Piano Studio Recital

FSU’s Department of Music to Present Piano Studio Recital

Frostburg State University’s Department of Music will present the Piano Studio, under the direction of Dr. Jay DeWire, in a recital on Sunday, Nov. 7, at 3 p.m. in the Pealer Recital Hall of FSU’s Woodward D. Pealer Performing Arts Center. This event is free and open to the public. If you can't attend the recital, it will also be livestreamed; click the 'Join Stream' button on this page a few minutes before the recital is scheduled to begin, or anytime during the recital, to view the live performance..

The program will include the first movement, “Presto,” from “Sonata in E Minor, Hob. XVI/34” by Joseph Haydn; the first movement, “Allegro,” from “Sonata in F Major, K. 332” and the second movement, “Adagio,” from “Sonata in B-flat Major, K. 570” by Wolfgang Amadeus Mozart; “An die Musik” by Franz Schubert; “Nocturne in F-sharp Minor, Op. 48, No. 2” by Frédéric Chopin; and “Ma mère l’Oye” (“Mother Goose”) by Maurice Ravel.

Haydn composed the “Piano Sonata in E Minor, Hob. XVI/34, L. 53” in the late 1770s. The first movement displays Haydn’s talent at its most subtle in this lyrical yet dramatic piece. It is described as an unsmiling, precise movement, which is unique in Haydn’s sonatas. The movement is a collection of musical fragments that never seem to gather momentum and, every time they try to, Haydn inserts a full stop and the music suddenly grinds to a halt.

Mozart’s “Piano Sonata No. 12 in F Major, K. 332” was published in 1784. The first movement is in a classical sonata form, with repeats for the exposition, development and recapitulation. There are two basic characteristics of this movement: the song-like themes and the combination of styles. Mozart uses diverse styles, including galant homophony, learned counterpoint and even the intense Sturm und Drang style.

“Sonata No. 17 in B-flat Major, K 570,” dated February 1789, is Mozart’s penultimate sonata, and it did not become known until five years after his death when it was published for piano and violin. The “Adagio” is a rondo with two episodes that sets out to beguile rather than convey profundity.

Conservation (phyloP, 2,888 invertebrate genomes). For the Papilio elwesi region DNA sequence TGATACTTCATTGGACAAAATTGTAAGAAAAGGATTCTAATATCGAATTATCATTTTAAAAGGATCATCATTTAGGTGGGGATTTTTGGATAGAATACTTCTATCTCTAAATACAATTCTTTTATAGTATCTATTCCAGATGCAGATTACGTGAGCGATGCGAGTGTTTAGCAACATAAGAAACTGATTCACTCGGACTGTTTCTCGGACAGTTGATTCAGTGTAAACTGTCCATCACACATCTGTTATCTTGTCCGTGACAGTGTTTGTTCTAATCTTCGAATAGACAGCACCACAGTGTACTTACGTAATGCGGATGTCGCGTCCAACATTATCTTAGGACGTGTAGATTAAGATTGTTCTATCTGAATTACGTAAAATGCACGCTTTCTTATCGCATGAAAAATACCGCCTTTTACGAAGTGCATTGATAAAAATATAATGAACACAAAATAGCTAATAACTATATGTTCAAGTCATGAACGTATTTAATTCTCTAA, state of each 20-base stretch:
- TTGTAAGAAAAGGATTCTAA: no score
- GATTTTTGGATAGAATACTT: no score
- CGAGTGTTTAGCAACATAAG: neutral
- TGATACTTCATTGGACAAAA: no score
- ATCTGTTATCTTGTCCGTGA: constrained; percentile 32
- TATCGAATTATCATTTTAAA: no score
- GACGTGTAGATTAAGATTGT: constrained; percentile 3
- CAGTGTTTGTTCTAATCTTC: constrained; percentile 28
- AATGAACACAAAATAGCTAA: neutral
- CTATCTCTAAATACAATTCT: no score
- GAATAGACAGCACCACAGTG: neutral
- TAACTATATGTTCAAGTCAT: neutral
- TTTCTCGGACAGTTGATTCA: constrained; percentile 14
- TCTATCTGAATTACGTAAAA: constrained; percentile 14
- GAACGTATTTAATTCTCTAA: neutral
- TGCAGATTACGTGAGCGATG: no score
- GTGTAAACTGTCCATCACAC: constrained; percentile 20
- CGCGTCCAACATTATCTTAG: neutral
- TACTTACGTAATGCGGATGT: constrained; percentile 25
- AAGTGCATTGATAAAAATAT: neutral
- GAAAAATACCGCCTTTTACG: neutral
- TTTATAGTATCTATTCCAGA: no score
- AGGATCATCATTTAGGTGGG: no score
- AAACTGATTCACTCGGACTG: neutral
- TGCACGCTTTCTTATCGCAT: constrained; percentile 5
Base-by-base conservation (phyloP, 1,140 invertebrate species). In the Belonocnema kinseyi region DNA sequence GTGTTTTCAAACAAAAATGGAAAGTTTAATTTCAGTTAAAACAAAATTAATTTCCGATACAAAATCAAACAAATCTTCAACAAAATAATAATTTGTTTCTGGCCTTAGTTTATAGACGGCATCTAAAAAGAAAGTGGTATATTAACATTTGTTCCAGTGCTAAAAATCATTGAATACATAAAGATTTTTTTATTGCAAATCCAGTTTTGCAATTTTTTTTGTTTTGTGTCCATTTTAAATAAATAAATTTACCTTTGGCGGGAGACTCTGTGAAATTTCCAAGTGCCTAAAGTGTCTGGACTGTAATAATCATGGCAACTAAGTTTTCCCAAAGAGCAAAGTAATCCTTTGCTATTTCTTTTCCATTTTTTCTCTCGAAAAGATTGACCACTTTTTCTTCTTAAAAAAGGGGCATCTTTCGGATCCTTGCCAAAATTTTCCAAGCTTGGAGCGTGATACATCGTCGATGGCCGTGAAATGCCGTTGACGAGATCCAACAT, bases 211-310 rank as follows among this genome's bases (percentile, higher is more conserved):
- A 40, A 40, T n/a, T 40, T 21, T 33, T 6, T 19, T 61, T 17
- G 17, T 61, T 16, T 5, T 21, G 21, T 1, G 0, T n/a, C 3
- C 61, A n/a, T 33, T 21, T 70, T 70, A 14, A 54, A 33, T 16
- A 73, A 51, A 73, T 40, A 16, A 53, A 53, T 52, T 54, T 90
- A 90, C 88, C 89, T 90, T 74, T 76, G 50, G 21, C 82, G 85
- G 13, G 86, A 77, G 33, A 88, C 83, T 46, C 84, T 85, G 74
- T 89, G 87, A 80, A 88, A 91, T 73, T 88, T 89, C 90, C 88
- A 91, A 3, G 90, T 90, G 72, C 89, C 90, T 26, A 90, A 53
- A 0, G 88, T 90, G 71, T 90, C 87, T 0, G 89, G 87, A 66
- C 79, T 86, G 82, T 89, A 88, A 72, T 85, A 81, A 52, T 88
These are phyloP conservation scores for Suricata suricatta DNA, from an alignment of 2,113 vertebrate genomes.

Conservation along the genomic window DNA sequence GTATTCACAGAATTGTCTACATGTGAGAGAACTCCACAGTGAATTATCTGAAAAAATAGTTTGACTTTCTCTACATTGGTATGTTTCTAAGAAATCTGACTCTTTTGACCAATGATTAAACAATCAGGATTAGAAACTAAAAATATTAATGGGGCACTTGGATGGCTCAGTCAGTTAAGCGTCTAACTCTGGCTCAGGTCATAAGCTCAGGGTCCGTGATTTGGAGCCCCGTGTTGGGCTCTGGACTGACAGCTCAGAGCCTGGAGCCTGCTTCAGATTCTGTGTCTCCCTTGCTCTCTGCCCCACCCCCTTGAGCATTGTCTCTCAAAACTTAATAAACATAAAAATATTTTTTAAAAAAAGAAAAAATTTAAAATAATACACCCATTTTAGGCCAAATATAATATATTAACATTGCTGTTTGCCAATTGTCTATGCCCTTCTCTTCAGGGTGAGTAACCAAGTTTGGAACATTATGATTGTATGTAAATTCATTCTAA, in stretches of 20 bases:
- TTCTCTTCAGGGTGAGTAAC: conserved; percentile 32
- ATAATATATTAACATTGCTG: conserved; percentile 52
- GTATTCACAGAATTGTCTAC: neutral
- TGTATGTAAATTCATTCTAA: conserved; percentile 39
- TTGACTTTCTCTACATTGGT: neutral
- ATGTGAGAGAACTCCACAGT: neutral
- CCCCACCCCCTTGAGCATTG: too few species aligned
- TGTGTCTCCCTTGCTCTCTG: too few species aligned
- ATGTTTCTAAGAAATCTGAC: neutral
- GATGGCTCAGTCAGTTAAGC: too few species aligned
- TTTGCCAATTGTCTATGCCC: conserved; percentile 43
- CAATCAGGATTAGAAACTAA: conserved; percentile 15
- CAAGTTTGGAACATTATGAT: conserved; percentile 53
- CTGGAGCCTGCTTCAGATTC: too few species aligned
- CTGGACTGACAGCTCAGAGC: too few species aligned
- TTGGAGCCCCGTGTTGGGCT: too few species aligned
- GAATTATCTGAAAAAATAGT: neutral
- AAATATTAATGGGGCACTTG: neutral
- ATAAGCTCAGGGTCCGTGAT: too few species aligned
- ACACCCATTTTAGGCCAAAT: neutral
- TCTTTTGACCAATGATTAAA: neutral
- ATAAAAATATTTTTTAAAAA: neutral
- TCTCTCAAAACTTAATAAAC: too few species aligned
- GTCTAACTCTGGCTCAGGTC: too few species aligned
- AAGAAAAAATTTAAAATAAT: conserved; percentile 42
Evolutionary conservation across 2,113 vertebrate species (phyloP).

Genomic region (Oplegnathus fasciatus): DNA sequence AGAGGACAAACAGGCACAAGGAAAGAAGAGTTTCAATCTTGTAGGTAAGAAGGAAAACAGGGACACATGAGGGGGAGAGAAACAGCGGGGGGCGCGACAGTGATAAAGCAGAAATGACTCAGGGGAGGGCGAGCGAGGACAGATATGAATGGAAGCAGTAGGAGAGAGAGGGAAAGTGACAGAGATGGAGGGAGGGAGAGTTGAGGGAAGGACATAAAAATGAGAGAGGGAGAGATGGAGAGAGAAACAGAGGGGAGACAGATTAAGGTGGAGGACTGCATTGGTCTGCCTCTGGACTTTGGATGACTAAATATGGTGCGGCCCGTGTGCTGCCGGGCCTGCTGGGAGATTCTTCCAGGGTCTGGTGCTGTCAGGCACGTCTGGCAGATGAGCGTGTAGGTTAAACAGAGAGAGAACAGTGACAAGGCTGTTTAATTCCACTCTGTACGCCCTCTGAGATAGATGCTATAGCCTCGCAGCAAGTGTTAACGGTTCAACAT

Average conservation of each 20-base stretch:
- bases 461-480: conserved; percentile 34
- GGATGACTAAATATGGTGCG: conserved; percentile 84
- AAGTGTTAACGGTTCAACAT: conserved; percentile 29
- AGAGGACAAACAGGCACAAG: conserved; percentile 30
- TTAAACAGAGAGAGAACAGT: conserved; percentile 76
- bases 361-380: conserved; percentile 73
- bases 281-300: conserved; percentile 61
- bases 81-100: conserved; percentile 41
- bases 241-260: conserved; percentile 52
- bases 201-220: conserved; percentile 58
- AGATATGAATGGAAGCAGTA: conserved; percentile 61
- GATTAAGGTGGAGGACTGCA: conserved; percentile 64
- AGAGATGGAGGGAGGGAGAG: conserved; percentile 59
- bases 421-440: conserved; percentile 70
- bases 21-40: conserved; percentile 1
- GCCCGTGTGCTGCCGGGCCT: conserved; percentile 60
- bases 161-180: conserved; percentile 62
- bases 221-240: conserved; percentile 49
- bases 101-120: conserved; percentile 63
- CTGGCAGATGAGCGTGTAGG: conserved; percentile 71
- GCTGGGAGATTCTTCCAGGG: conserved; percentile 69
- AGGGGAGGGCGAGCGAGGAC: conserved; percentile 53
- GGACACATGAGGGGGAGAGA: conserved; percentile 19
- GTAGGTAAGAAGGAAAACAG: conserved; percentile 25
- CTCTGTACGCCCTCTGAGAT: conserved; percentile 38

Schubert composed his lied “An die Musik” (“To Music”) in 1817 for solo voice and piano, with text from a poem by his friend Franz von Schober. A hymn to the art of music, it is one of the composer’s best-known songs. Its greatness and popularity are generally attributed to its harmonic simplicity, sweeping melody and a strong bass line that effectively underpins the vocal line.

The “Nocturnes, Op. 48” are a set of two nocturnes for solo piano Chopin composed in 1841. When compared with the more melancholy outer themes of “Nocturne in F-sharp Minor, Op. 48, No. 2,” the middle section is completely different. Chopin once noted that this section was like a recitative and should be played as if “a tyrant commands, and the other asks for mercy.”

Ravel’s “Ma mère l’Oye” was originally written as a five-movement piano duet in 1910, subtitled “cinq pièces enfantines” (“five children's pieces”). In 1911, Ravel orchestrated the work. Later the same year, he also expanded it into a ballet.

The University is following CDC guidance based on current conditions in the area. Currently, FSU expects masks to be worn indoors when in the presence of others, regardless of vaccination status. Visitors to campus must visit www.frostburg.edu/checkin for symptom monitoring.

For more information, contact FSU’s Department of Music at 301-687-4109.

Sunday, November 7 at 3:00pm

Pealer Recital Hall, PAC
101 Braddock Road, Frostburg, MD, Frostburg

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Music, Performance, Recital


Music Department

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Department of Music

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